their anticipated benefits. The three panels based their separate reports on information gleaned from these meetings, documents supplied by DOE, and the panel’s own knowledge of the respective subject matters. The complete panel reports can be found in Appendixes F, G, and H, along with biographies of the panel members.
The following sections summarize the three panel reports. The chapter concludes with a discussion of the key points gleaned from the panels’ experience in applying the methodology.
The Panel on Benefits of Advanced Lighting R&D was convened to test the committee’s methodology for estimating benefits that might be provided by current R&D programs. The panel reviewed the lighting program at DOE as part of the test, but the results presented here are not a program evaluation. Rather, they are focused on the methodology. The panel was drawn from industry (conventional and solid state lighting), academia, state government, and the energy efficiency community (see Appendix F).
Lighting has long been a prime target for R&D at DOE because of its high energy demand. Reducing the electricity needed for lighting should provide economic benefits, decrease emissions of carbon and other pollutants from electric generating stations, and reduce demand for primary energy. The lighting program’s main focus is on solid state lighting (SSL), including both light-emitting diodes (LEDs) and organic light-emitting diodes (OLEDs). LEDs have already been commercialized for some applications but are not yet competitive for general illumination, where the big energy savings would be expected to occur. Because the panel determined that large benefits would be realized under the Reference Case, it did not analyze the other scenarios, which would have shown even larger benefits.
The lighting panel considered three levels of technological success:
DOE’s goal, a lamp efficacy of 150 lumens per watt (lpw), is attained by about 2015. Goals involving cost, reliability, and light quality will be almost as important in assuring commercial success.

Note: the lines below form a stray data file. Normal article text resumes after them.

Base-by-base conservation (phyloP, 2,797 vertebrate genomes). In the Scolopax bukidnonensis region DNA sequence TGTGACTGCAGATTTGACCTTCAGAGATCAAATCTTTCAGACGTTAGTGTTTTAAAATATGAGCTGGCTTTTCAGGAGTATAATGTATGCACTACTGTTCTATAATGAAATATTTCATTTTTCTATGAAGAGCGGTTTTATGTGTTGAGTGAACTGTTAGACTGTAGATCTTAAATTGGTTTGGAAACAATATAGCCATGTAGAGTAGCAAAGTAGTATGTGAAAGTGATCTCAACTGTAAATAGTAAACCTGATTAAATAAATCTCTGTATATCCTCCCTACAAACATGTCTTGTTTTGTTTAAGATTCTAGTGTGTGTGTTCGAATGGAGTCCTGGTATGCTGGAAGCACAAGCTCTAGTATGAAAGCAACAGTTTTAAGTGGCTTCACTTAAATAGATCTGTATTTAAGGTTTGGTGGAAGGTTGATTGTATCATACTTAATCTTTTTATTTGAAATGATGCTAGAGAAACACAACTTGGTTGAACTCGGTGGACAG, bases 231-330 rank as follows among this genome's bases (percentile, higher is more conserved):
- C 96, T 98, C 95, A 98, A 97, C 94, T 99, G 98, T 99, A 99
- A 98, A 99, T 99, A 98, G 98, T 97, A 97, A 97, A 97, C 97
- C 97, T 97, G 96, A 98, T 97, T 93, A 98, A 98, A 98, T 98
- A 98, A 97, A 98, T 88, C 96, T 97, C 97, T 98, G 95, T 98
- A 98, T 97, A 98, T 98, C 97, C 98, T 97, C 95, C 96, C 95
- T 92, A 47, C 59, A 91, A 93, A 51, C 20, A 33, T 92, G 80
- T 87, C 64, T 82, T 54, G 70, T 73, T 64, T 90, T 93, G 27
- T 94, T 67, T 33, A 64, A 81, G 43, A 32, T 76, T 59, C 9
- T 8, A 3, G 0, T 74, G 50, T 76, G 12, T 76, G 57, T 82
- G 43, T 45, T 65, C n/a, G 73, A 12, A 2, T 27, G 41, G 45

DOE falls short of its goal, but SSL R&D improves lamp efficacy to 125 lpw by 2015.
Research progress is slow and efficacy rises to only 100 lpw by 2015, which is close to the efficacy of today’s linear fluorescent lamps but much higher than that of incandescent bulbs.
Gross benefits (the economic, environmental, and national security benefits that accrue from the use of improved lighting technology) are estimated by DOE using the National Energy Modeling System (NEMS),1 which projects out to 2025, and MARKAL,2 which extends the analysis to 2050. Modeling analysis assumed that the SSL program would meet its goals and that SSL technology would compete in the marketplace for new and replacement applications.
Two sets of analyses were provided by DOE: the full budget ($50 million per year for 10 years) program, which leads to 142 lpw in 2015, and a reduced funding program ($25 million per year for 20 years), which results in lamps of 102 lpw in 2015 and 146 lpw in 2025 (the funding levels are discussed in Appendix F). The DOE analyses do not correspond exactly to the goals estimated by the panel because the work was done in parallel, but the first analysis is close to the 150 lpw goal considered by the panel and the second to the 100 lpw result.
The lighting panel did not accept DOE’s assumptions on competing technology, which ignored much research on SSL in other parts of the world and continued improvements in traditional (non-solid-state) lighting. Instead it applied a 5-year delay to the lower budget analysis and used that as a surrogate for the baseline, zero-DOE budget. DOE also ran this analysis and calculated benefits relative to this surrogate. The 5-year rule had been recommended by the NRC Committee on Benefits of DOE R&D on Energy Efficiency and Fossil Energy R&D (see NRC, 2001) for use in the absence of better information. Because the experience with the panels convinced the committee that the 5-year rule is often inadequate for prospective evaluation, it recommends a more elaborate methodology in this report.
Each lighting panel member estimated the probability of achieving the technical goals at each level of success and each budget level, as shown in Figure 5-1, with the high and low probabilities surrounding each average. In addition, the panel estimated the probability that the market penetration projected by NEMS can be achieved or exceeded if the SSL technical goals are met at 70 percent.
NEMS is a computer-based, energy-economy modeling system of U.S. energy markets that projects the production, imports, conversion, consumption, and prices of energy, subject to assumptions on macroeconomic and financial factors, world energy markets, resource availability and costs, behavioral and technological choice criteria, cost and performance characteristics of energy technologies, and demographics (EIA, 2000).
The MARKet ALlocation model, or MARKAL, is a partial equilibrium, bottom-up energy system technology optimization model employing perfect foresight and solved using linear programming. Numerous model variants expand the core model to allow for demand response to price (EPA, 2004).